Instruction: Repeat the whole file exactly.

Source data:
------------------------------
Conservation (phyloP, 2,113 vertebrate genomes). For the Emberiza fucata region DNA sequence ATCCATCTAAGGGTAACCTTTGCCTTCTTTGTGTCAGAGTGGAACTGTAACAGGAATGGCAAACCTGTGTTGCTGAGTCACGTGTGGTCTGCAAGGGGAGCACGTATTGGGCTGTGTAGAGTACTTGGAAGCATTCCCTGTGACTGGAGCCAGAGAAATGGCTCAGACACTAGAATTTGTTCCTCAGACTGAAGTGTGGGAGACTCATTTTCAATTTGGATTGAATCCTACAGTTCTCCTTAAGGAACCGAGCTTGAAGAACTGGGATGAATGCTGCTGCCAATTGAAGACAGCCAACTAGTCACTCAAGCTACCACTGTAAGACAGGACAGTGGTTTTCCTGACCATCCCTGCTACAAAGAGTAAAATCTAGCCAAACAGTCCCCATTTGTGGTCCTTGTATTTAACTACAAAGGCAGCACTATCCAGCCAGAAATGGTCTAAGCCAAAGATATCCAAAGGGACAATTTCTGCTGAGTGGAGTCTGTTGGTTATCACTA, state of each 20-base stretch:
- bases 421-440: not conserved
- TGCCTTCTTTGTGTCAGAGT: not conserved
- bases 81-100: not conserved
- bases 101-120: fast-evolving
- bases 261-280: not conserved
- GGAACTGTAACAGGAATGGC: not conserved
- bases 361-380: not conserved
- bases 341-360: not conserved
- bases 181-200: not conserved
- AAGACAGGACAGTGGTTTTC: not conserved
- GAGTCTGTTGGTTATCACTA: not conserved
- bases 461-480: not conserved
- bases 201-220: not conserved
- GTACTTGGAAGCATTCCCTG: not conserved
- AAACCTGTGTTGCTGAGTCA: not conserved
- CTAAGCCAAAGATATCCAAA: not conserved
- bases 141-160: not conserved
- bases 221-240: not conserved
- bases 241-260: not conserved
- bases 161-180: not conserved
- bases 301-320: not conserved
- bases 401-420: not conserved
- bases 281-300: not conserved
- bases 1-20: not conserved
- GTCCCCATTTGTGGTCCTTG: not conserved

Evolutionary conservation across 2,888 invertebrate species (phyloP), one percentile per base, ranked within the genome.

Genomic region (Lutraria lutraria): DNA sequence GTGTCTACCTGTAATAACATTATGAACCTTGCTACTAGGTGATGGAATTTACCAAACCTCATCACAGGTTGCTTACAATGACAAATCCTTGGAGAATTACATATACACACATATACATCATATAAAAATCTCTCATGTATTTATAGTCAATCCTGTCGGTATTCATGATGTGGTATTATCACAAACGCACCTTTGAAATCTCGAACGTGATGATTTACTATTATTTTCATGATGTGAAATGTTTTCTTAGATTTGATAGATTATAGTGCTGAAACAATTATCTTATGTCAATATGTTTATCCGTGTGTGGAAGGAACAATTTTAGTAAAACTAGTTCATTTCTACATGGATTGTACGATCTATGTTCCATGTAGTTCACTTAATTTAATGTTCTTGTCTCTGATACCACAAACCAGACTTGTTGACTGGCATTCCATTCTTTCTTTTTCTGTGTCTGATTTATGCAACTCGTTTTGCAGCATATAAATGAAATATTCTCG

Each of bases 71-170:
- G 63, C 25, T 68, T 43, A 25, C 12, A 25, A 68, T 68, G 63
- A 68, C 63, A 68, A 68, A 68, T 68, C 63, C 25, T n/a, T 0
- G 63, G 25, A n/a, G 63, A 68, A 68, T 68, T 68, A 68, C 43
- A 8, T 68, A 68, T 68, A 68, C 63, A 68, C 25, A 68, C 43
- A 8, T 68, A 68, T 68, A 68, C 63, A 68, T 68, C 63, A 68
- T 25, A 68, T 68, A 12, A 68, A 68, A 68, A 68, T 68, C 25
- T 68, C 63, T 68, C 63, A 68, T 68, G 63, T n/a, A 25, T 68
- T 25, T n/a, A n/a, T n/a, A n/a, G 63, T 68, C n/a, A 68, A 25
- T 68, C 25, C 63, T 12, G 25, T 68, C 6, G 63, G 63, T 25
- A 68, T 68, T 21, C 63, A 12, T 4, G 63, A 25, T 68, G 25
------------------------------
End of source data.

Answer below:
Conservation (phyloP, 2,113 vertebrate genomes). For the Emberiza fucata region DNA sequence ATCCATCTAAGGGTAACCTTTGCCTTCTTTGTGTCAGAGTGGAACTGTAACAGGAATGGCAAACCTGTGTTGCTGAGTCACGTGTGGTCTGCAAGGGGAGCACGTATTGGGCTGTGTAGAGTACTTGGAAGCATTCCCTGTGACTGGAGCCAGAGAAATGGCTCAGACACTAGAATTTGTTCCTCAGACTGAAGTGTGGGAGACTCATTTTCAATTTGGATTGAATCCTACAGTTCTCCTTAAGGAACCGAGCTTGAAGAACTGGGATGAATGCTGCTGCCAATTGAAGACAGCCAACTAGTCACTCAAGCTACCACTGTAAGACAGGACAGTGGTTTTCCTGACCATCCCTGCTACAAAGAGTAAAATCTAGCCAAACAGTCCCCATTTGTGGTCCTTGTATTTAACTACAAAGGCAGCACTATCCAGCCAGAAATGGTCTAAGCCAAAGATATCCAAAGGGACAATTTCTGCTGAGTGGAGTCTGTTGGTTATCACTA, state of each 20-base stretch:
- bases 421-440: not conserved
- TGCCTTCTTTGTGTCAGAGT: not conserved
- bases 81-100: not conserved
- bases 101-120: fast-evolving
- bases 261-280: not conserved
- GGAACTGTAACAGGAATGGC: not conserved
- bases 361-380: not conserved
- bases 341-360: not conserved
- bases 181-200: not conserved
- AAGACAGGACAGTGGTTTTC: not conserved
- GAGTCTGTTGGTTATCACTA: not conserved
- bases 461-480: not conserved
- bases 201-220: not conserved
- GTACTTGGAAGCATTCCCTG: not conserved
- AAACCTGTGTTGCTGAGTCA: not conserved
- CTAAGCCAAAGATATCCAAA: not conserved
- bases 141-160: not conserved
- bases 221-240: not conserved
- bases 241-260: not conserved
- bases 161-180: not conserved
- bases 301-320: not conserved
- bases 401-420: not conserved
- bases 281-300: not conserved
- bases 1-20: not conserved
- GTCCCCATTTGTGGTCCTTG: not conserved

Evolutionary conservation across 2,888 invertebrate species (phyloP), one percentile per base, ranked within the genome.

Genomic region (Lutraria lutraria): DNA sequence GTGTCTACCTGTAATAACATTATGAACCTTGCTACTAGGTGATGGAATTTACCAAACCTCATCACAGGTTGCTTACAATGACAAATCCTTGGAGAATTACATATACACACATATACATCATATAAAAATCTCTCATGTATTTATAGTCAATCCTGTCGGTATTCATGATGTGGTATTATCACAAACGCACCTTTGAAATCTCGAACGTGATGATTTACTATTATTTTCATGATGTGAAATGTTTTCTTAGATTTGATAGATTATAGTGCTGAAACAATTATCTTATGTCAATATGTTTATCCGTGTGTGGAAGGAACAATTTTAGTAAAACTAGTTCATTTCTACATGGATTGTACGATCTATGTTCCATGTAGTTCACTTAATTTAATGTTCTTGTCTCTGATACCACAAACCAGACTTGTTGACTGGCATTCCATTCTTTCTTTTTCTGTGTCTGATTTATGCAACTCGTTTTGCAGCATATAAATGAAATATTCTCG

Each of bases 71-170:
- G 63, C 25, T 68, T 43, A 25, C 12, A 25, A 68, T 68, G 63
- A 68, C 63, A 68, A 68, A 68, T 68, C 63, C 25, T n/a, T 0
- G 63, G 25, A n/a, G 63, A 68, A 68, T 68, T 68, A 68, C 43
- A 8, T 68, A 68, T 68, A 68, C 63, A 68, C 25, A 68, C 43
- A 8, T 68, A 68, T 68, A 68, C 63, A 68, T 68, C 63, A 68
- T 25, A 68, T 68, A 12, A 68, A 68, A 68, A 68, T 68, C 25
- T 68, C 63, T 68, C 63, A 68, T 68, G 63, T n/a, A 25, T 68
- T 25, T n/a, A n/a, T n/a, A n/a, G 63, T 68, C n/a, A 68, A 25
- T 68, C 25, C 63, T 12, G 25, T 68, C 6, G 63, G 63, T 25
- A 68, T 68, T 21, C 63, A 12, T 4, G 63, A 25, T 68, G 25